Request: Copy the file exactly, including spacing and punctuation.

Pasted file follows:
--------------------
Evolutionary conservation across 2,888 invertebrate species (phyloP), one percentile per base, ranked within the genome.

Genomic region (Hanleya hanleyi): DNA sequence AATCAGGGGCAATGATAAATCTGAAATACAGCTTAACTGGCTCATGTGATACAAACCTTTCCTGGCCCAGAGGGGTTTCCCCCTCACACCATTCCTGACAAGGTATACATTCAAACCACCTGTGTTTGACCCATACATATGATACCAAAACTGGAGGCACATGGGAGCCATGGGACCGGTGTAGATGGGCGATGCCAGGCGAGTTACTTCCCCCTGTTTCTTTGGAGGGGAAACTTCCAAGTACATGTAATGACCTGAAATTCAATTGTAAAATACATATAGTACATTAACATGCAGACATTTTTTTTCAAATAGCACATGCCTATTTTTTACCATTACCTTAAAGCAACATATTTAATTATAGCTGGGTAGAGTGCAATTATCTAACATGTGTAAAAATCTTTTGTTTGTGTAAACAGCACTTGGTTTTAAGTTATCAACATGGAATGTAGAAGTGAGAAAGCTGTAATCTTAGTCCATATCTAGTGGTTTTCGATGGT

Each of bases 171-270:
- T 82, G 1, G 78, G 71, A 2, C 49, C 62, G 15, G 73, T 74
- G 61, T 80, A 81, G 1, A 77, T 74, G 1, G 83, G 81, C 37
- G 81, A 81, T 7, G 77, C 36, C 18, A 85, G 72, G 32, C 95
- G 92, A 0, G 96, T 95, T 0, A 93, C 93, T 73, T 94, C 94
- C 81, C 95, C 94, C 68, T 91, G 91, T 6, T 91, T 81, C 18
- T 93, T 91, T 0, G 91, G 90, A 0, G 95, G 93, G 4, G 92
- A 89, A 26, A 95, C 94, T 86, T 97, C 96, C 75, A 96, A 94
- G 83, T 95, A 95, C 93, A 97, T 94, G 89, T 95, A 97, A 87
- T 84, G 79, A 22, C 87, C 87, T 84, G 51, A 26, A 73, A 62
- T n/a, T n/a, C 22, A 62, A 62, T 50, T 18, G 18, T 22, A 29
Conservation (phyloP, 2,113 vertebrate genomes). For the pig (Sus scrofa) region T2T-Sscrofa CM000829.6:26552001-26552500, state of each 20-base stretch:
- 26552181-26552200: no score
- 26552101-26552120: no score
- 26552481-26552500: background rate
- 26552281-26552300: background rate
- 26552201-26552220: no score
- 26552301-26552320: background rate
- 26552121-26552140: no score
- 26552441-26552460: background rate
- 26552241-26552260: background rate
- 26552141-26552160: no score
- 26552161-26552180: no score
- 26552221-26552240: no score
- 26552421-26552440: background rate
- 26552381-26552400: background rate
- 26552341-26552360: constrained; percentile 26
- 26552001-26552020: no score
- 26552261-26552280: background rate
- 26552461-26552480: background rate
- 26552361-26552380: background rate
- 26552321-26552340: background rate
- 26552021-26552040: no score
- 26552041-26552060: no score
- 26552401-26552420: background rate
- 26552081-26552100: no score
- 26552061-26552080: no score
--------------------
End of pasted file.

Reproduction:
Evolutionary conservation across 2,888 invertebrate species (phyloP), one percentile per base, ranked within the genome.

Genomic region (Hanleya hanleyi): DNA sequence AATCAGGGGCAATGATAAATCTGAAATACAGCTTAACTGGCTCATGTGATACAAACCTTTCCTGGCCCAGAGGGGTTTCCCCCTCACACCATTCCTGACAAGGTATACATTCAAACCACCTGTGTTTGACCCATACATATGATACCAAAACTGGAGGCACATGGGAGCCATGGGACCGGTGTAGATGGGCGATGCCAGGCGAGTTACTTCCCCCTGTTTCTTTGGAGGGGAAACTTCCAAGTACATGTAATGACCTGAAATTCAATTGTAAAATACATATAGTACATTAACATGCAGACATTTTTTTTCAAATAGCACATGCCTATTTTTTACCATTACCTTAAAGCAACATATTTAATTATAGCTGGGTAGAGTGCAATTATCTAACATGTGTAAAAATCTTTTGTTTGTGTAAACAGCACTTGGTTTTAAGTTATCAACATGGAATGTAGAAGTGAGAAAGCTGTAATCTTAGTCCATATCTAGTGGTTTTCGATGGT

Each of bases 171-270:
- T 82, G 1, G 78, G 71, A 2, C 49, C 62, G 15, G 73, T 74
- G 61, T 80, A 81, G 1, A 77, T 74, G 1, G 83, G 81, C 37
- G 81, A 81, T 7, G 77, C 36, C 18, A 85, G 72, G 32, C 95
- G 92, A 0, G 96, T 95, T 0, A 93, C 93, T 73, T 94, C 94
- C 81, C 95, C 94, C 68, T 91, G 91, T 6, T 91, T 81, C 18
- T 93, T 91, T 0, G 91, G 90, A 0, G 95, G 93, G 4, G 92
- A 89, A 26, A 95, C 94, T 86, T 97, C 96, C 75, A 96, A 94
- G 83, T 95, A 95, C 93, A 97, T 94, G 89, T 95, A 97, A 87
- T 84, G 79, A 22, C 87, C 87, T 84, G 51, A 26, A 73, A 62
- T n/a, T n/a, C 22, A 62, A 62, T 50, T 18, G 18, T 22, A 29
Conservation (phyloP, 2,113 vertebrate genomes). For the pig (Sus scrofa) region T2T-Sscrofa CM000829.6:26552001-26552500, state of each 20-base stretch:
- 26552181-26552200: no score
- 26552101-26552120: no score
- 26552481-26552500: background rate
- 26552281-26552300: background rate
- 26552201-26552220: no score
- 26552301-26552320: background rate
- 26552121-26552140: no score
- 26552441-26552460: background rate
- 26552241-26552260: background rate
- 26552141-26552160: no score
- 26552161-26552180: no score
- 26552221-26552240: no score
- 26552421-26552440: background rate
- 26552381-26552400: background rate
- 26552341-26552360: constrained; percentile 26
- 26552001-26552020: no score
- 26552261-26552280: background rate
- 26552461-26552480: background rate
- 26552361-26552380: background rate
- 26552321-26552340: background rate
- 26552021-26552040: no score
- 26552041-26552060: no score
- 26552401-26552420: background rate
- 26552081-26552100: no score
- 26552061-26552080: no score